One of the most distinct features of the new Google Finance site is its incorporation of Flash technology to create more dynamic stock charts than those that are currently on Yahoo Finance. Google Finance visitors can chart the daily ups and downs of a particular market just by scrolling over its name. Likewise, they can chart a stock's trajectory over one to five days, one to six months, or several years by dragging a slider, which also determines related news headlines that appear next to the charts.
Google's site is also unique for its absence of any advertising--for the moment. "Text ads are definitely a possibility when we're sure we have the right product," said Katie Jacobs Stanton, a senior product manager at Google. "Rich media is not something we're considering in the short term."
By contrast, Yahoo Finance considers its marketing partnerships an essential part of its offering. "Along with balancing our relationships with users and advertisers, the most important thing for us is making sure we're relevant to marketers," said Richard Kosinski, category head for business and finance at Yahoo. "We have to provide marketers with the best solutions, and part of that is helping them understand user behavior on our site."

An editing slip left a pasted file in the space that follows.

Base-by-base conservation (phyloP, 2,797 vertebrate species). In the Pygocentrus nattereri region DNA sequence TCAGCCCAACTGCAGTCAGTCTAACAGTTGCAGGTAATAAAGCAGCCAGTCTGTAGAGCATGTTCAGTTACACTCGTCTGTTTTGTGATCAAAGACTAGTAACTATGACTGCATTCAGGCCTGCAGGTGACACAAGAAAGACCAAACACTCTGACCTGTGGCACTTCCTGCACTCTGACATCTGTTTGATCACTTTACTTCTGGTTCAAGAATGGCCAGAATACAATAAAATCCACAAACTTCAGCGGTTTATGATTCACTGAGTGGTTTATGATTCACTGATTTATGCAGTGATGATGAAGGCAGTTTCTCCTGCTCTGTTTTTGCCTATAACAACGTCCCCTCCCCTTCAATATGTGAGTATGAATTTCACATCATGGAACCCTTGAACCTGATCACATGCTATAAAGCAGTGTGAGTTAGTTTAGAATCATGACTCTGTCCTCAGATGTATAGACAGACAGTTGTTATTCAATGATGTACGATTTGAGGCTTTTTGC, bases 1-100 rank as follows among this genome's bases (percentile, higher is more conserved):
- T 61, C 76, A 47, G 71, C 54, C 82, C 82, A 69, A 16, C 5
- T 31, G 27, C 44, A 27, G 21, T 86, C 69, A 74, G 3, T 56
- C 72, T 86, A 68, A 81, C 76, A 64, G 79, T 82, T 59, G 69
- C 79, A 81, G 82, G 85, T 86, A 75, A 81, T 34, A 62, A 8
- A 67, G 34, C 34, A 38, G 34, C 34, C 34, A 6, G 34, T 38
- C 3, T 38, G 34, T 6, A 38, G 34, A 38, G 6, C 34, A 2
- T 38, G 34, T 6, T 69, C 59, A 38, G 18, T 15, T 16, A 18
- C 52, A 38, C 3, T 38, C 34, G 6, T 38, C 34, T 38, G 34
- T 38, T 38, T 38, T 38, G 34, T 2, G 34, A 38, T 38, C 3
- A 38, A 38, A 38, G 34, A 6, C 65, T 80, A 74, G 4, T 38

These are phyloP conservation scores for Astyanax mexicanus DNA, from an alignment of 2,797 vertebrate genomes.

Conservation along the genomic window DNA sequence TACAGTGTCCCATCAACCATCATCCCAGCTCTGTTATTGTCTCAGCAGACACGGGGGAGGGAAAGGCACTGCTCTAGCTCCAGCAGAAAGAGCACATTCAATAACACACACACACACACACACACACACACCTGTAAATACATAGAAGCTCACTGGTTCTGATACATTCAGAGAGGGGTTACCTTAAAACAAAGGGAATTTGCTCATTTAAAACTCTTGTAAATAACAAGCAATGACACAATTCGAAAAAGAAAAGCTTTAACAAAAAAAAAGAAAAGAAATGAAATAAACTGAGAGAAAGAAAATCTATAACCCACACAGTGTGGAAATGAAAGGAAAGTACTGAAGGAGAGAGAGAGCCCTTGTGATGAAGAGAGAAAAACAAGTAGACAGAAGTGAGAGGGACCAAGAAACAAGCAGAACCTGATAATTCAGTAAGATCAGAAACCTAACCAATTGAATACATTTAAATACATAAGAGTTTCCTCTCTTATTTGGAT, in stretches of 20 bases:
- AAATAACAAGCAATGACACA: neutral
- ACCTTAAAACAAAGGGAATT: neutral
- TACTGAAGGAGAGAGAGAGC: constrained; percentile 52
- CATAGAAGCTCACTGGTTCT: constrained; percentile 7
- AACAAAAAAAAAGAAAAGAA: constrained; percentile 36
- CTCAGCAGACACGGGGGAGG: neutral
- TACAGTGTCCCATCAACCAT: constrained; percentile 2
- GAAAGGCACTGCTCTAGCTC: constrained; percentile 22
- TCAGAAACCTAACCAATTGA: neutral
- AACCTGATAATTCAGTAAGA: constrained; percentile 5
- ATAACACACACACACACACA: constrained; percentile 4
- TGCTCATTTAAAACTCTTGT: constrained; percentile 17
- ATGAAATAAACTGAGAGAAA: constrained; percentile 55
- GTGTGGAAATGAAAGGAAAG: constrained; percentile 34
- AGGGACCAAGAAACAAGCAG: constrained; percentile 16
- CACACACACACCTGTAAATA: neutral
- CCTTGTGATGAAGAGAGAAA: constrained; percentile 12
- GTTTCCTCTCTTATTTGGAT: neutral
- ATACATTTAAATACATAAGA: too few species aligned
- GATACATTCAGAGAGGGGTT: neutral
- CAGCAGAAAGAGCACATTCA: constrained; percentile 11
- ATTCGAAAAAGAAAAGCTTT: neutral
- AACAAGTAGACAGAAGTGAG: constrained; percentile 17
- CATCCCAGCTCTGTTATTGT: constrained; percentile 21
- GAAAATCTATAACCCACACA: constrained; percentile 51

Google also offers users the ability to search for stock quotes either by a company's name or ticker symbol, while Yahoo requires users to use the ticker symbol. Google Finance users also have access to information on privately held companies, as well as blog posts from Blog Search and Google Group posts.
"We consider the inclusion of blog posts to be a major added value for readers, helping them to understand why stocks are performing the way they are," said Google's Stanton.
Google Finance is licensing company summaries, excerpts from financial reports, and management lists from Reuters, Hoover's, and Morningstar, among other source companies. But, contrary to various media reports on Tuesday, this is not the first time that Google has licensed content, Stanton said.